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UPDATE 2: Eyman says his new initiative limits tax hikes to one year; also requires advisory votes

Post by Brad Shannon / The Olympian on April 22, 2013 at 10:44 am | No Comments »
April 23, 2013 2:23 pm
Tim Eyman after Supreme Court ruling in March
Tim Eyman after Supreme Court ruling in March

Tim Eyman says he’s filing a new initiative that, among other things, would limit future tax increases to one year. UPDATE: Monday he wasn’t saying when he’ll file – this year or next. Today, Eyman says he is filing it at 11 a.m. tomorrow, April 24.

The move is in part a reaction to the state Supreme Court  throwing out his Initiative 960 which set a two-thirds vote requirement for Legislature-imposed tax increases into law.

Even before losing that case by a solid 6-to-3 margin in court, he’s since been agitating for a constitutional amendment to lock in that higher vote requirement – and his new measure attempts to do that indirectly by harassing lawmakers with non-binding advisory votes until they pass a constitutional amendment.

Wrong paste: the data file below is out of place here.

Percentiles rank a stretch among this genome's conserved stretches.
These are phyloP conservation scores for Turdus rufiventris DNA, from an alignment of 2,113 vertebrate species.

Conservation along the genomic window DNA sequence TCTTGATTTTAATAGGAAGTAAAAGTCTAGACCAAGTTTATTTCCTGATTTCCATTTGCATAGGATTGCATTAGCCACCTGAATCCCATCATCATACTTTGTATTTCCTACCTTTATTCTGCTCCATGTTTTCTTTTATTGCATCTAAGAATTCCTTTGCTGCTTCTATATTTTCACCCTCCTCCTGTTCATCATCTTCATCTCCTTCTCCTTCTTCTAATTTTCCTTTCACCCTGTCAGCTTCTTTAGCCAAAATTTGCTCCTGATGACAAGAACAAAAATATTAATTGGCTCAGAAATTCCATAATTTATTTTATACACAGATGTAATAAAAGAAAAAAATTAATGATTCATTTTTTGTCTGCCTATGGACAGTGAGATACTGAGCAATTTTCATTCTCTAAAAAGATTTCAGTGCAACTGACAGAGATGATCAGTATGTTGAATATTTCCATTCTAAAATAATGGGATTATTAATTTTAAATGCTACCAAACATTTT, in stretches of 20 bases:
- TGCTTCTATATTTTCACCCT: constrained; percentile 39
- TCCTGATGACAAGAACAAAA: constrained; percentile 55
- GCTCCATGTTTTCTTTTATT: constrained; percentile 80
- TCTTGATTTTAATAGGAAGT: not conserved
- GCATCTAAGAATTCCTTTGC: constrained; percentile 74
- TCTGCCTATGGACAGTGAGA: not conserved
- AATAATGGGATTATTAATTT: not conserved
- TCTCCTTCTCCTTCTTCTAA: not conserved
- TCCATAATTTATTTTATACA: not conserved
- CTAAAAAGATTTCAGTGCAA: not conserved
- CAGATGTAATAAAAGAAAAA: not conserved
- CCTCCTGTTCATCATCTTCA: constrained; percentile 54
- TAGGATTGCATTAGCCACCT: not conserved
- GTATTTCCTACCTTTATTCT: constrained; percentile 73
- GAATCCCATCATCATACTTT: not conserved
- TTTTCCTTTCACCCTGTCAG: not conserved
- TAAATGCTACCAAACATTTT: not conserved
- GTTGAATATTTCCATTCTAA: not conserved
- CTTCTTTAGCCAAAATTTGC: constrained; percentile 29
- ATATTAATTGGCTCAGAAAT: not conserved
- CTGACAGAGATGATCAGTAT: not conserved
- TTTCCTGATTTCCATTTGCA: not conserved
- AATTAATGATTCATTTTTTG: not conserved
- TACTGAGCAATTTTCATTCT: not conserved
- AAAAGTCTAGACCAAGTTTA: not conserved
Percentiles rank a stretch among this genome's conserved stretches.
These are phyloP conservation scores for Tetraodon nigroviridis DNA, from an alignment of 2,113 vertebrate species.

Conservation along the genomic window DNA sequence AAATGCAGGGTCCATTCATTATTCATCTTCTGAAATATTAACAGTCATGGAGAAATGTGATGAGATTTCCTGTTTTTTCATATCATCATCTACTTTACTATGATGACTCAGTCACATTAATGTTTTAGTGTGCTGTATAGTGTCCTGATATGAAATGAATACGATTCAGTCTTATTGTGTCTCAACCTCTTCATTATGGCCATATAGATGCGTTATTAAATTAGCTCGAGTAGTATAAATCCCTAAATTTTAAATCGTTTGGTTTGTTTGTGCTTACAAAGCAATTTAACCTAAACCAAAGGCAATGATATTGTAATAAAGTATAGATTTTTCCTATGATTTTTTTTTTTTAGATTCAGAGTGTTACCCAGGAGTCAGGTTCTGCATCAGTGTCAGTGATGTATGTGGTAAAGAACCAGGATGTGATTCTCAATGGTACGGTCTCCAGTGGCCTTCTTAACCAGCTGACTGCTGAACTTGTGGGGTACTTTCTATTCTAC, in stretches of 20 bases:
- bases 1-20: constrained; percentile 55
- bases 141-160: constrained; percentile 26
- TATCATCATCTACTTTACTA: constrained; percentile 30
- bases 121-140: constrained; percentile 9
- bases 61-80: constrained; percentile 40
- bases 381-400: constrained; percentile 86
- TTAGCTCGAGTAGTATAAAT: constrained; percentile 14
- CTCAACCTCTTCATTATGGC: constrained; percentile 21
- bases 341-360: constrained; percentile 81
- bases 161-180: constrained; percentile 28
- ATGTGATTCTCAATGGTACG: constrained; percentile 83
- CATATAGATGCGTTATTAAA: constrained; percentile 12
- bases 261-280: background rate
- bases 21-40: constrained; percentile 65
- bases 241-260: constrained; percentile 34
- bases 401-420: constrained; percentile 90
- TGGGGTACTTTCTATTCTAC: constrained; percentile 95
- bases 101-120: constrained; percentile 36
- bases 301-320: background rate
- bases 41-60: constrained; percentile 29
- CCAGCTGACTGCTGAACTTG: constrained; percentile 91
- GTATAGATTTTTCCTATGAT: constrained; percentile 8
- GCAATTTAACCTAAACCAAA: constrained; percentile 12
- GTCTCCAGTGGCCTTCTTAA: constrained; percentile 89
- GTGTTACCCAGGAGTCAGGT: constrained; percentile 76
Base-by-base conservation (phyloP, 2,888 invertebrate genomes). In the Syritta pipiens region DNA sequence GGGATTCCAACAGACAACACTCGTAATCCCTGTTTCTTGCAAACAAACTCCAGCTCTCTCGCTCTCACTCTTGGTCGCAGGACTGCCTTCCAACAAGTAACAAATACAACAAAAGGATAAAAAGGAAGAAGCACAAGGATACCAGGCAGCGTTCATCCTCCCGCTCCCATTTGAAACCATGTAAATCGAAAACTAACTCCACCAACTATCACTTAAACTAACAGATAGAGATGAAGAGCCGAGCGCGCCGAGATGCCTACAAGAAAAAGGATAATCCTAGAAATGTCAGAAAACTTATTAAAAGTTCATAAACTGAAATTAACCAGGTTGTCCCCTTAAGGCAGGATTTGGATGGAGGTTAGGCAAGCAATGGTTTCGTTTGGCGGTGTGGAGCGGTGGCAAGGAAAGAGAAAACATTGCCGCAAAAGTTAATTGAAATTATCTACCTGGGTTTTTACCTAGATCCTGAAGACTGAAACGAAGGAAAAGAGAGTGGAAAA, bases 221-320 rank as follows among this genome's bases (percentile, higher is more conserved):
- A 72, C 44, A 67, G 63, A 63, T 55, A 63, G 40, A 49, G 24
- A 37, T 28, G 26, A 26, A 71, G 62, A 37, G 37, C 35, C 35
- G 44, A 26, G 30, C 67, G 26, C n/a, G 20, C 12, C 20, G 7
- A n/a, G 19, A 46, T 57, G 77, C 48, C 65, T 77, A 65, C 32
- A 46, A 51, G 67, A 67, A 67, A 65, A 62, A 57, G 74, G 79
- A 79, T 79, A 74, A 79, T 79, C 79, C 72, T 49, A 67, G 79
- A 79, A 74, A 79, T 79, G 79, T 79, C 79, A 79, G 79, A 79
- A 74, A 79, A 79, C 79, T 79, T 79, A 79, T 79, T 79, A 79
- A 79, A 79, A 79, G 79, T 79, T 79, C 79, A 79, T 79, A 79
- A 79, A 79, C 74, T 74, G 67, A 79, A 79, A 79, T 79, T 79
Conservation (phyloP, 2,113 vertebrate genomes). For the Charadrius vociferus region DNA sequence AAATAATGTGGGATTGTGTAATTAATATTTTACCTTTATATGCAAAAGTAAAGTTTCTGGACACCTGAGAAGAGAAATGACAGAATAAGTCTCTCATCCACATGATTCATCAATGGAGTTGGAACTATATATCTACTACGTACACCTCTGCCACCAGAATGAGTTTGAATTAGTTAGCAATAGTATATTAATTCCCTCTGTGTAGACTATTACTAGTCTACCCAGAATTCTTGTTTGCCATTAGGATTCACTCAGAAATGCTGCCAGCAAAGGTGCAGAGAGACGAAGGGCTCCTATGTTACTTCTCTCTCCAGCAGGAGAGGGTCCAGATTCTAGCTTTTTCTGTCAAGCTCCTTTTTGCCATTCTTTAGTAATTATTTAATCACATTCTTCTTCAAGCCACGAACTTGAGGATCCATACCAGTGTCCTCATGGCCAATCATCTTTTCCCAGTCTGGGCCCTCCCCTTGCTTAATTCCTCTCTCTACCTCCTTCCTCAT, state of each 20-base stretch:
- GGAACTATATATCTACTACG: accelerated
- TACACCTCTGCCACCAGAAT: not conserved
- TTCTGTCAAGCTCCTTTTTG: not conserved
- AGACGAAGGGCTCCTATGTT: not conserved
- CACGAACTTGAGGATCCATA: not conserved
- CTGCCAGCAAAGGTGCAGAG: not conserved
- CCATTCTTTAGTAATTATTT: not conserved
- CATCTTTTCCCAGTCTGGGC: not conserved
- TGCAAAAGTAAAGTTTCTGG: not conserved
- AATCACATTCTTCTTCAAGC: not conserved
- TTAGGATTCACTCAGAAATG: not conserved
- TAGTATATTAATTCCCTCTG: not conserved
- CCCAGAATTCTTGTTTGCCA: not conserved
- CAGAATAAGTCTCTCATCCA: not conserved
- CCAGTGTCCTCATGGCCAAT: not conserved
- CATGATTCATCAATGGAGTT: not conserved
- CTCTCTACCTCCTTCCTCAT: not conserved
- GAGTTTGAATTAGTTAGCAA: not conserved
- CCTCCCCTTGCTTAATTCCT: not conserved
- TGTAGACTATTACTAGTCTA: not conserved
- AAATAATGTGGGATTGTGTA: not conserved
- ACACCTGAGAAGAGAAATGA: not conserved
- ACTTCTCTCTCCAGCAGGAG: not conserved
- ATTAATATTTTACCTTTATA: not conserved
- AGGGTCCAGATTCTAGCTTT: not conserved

We’ll have to see the language Eyman ultimately files, but for now here’s what he says in an email announcing his plans:

Here’s what our new initiative does:  

1)     Requires yearly advisory votes every November asking voters whether they support or oppose letting the people vote on a 2/3-for-taxes constitutional amendment;
2)     Limits the duration of tax increases — those imposed by the Legislature after January 1, 2013 – to one year; and
3)     Provides information in the voters’ pamphlet about the governor’s and legislators’ voting records on tax bills – increases imposed after January 1, 2013.
Here’s what he says about requiring advisory votes each November on all tax increases imposed that year by lawmakers:
Our new initiative simply creates a new category of advisory votes, requiring an every-November public vote on whether the voters support letting the people vote on a 2/3-for-taxes constitutional amendment (a recent poll shows overwhelming public approval; a whopping 66% of likely voters support voting on it).
Updated first to clarify that Eyman wasn’t saying when he’d file and secondly that he announced this morning he is filing at 11 a.m. Wednesday, April 24.
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